- The Washington Times - Wednesday, December 27, 2000

The Federal Trade Commission has decided not to pursue legal action against the entertainment industry's inappropriate marketing practices directed at children, so a reminder is in order: "And if anyone causes one of these little ones who believe in me to sin, it would be better for him to be thrown into the sea with a large millstone tied around his neck," Jesus once said of the children around him.

Most of today's "entertainment" industry moguls should step into the millstone fitting room because of their efforts to demoralize the next generations.

The purveyors of "popular culture" regularly, systematically ignore this scriptural warning, the FTC recently confirmed: "Individual companies in each industry [movies, recorded music, electronic games] routinely market to children the very products that have industries' self-imposed parental warnings or ratings with age restrictions due to violent content. Indeed, for many of these products, the commission found evidence of marketing and media plans that expressly target children under 17," said recent FTC Senate testimony.

The FTC found that 80 percent of R-rated films the commission studied targeted children under 17. And some violent R movies were promoted to children as young as 12.

All the music recordings with explicit lyrics studied considered children under 12 as within the target audience. Twenty-seven percent overtly targeted children as young as 12.

Seventy percent of the Mature-rated, violent electronic games in the sample were marketed to children under 17 and as young as 12. One marketing plan said the target market was "Males 17-34 due to M rating (the true target is males 12-34)."

The FTC report, "Marketing Violent Entertainment to Children: A Review of Self-Regulation and Industry Practices in the Motion Picture, Music Recording, and Electronic Game Industries," proves entertainment industry elites know exactly what they are doing. They wink-wink, nod-nod their way to profits at the cost of our children's souls.

The filth factor goes far deeper than simply violent content. Violence varies from a depiction of combat in the context of an epic struggle to gratuitous slashing. But add foul language, gratuitous sex and nudity, and the "entertainment" industry is taking society well on the way to the dark ages.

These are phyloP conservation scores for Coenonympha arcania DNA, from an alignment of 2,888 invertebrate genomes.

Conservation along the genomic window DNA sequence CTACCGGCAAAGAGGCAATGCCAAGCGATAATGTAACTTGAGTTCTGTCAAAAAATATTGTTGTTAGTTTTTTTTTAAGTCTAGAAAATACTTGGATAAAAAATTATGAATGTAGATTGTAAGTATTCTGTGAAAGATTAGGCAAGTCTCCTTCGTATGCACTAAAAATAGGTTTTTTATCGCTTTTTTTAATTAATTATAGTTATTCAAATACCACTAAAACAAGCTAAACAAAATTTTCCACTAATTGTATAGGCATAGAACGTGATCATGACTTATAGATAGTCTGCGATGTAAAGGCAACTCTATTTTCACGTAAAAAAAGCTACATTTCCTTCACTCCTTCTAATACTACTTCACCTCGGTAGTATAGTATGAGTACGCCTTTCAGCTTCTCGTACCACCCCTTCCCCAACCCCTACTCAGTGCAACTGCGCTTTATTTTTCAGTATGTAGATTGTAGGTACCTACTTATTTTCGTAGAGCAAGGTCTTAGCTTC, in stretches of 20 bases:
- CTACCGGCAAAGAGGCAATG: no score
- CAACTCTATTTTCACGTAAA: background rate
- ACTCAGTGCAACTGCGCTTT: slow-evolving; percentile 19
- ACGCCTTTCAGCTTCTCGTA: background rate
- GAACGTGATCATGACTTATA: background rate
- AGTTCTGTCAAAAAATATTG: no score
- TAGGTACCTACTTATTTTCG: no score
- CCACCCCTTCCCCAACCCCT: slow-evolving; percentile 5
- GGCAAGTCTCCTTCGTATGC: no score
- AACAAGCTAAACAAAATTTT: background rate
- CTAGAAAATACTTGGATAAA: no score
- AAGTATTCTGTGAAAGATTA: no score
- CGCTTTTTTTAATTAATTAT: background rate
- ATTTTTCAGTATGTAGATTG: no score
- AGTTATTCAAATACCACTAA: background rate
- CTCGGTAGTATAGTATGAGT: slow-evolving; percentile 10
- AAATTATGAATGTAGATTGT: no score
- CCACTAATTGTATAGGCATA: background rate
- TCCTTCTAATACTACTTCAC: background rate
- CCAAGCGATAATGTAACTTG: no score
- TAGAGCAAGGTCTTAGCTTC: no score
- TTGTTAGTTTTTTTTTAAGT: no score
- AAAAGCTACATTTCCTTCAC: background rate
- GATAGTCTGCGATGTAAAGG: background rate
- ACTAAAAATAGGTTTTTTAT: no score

Is a movie made more compelling because of the f-word, or improved by graphic sex scenes or other crudities? By targeting minors, this content corrupts society both today and tomorrow.

"Woe to those who call evil good, and good evil." Yet, this is exactly what we see in movies, TV programs, music videos, pop music, electronic games and the like. They often glorify untruth, the ugly and the evil. Ladies and gentlemen, try on your millstones.

Hollywood fatcats hide behind the First Amendment and the FTC is letting them get away with it, but the Constitution was never intended to protect what courts have extended it to. The Founders meant for the First Amendment to safeguard vigorous debate of important questions political, religious, social, philosophical, ethical. The First Amendment fostered a marketplace of ideas in which truth would rise to the top. That is why defamation fell outside the legal bounds.

Commercial speech enjoyed less protection and may be regulated. But obscenity broadly defined fell outside the scope of First Amendment protection. The First Amendment legal standard used to hold as illegal any content that would corrupt a child. Larry Flynt's, Hugh Hefner's or Eminem's filth in the name of "expression" is unworthy of the First Amendment.

The situation in which popular "musicians" can advocate the rape of women or the murder of police officers, but a child is intimidated out of doing a school project on a Bible story would have been unthinkable to the Founders.

Yet last summer, an 8-year-old Florida girl was stopped from singing "Kum Ba Yah" at a Boys & Girls Club day camp. The club director told the Associated Press: "We just can't allow any religious songs. You have to check your religion at the door."

What a country. Not even in the mind of George Orwell would such a reversal take place in a society. At least the Soviet Union was consistent it outlawed any free speech. But America now protects filthy "artistic expression" but prohibits public religious expression.

The U.S. poverty rate has fallen for the third consecutive year and median household income rose for the fifth year in a row. We have great material wealth, but depleted moral capital. What good is it to gain the whole world but lose your soul?

When it comes to inappropriate entertainment targeted to minors, we can do better. Industry leaders can act responsibly and lead. They should remember what Edmund Burke said: "It is not what a lawyer tells me I may do; but what humanity, reason, and justice, tell me I ought to do.

When considering entertainment content, industry leaders might apply these criteria: whatever is true, noble, right, pure, lovely, admirable, excellent or praiseworthy. That's a great place to start.

James R. Edwards Jr. is an adjunct fellow with the Hudson Institute and holds a doctorate in communications.

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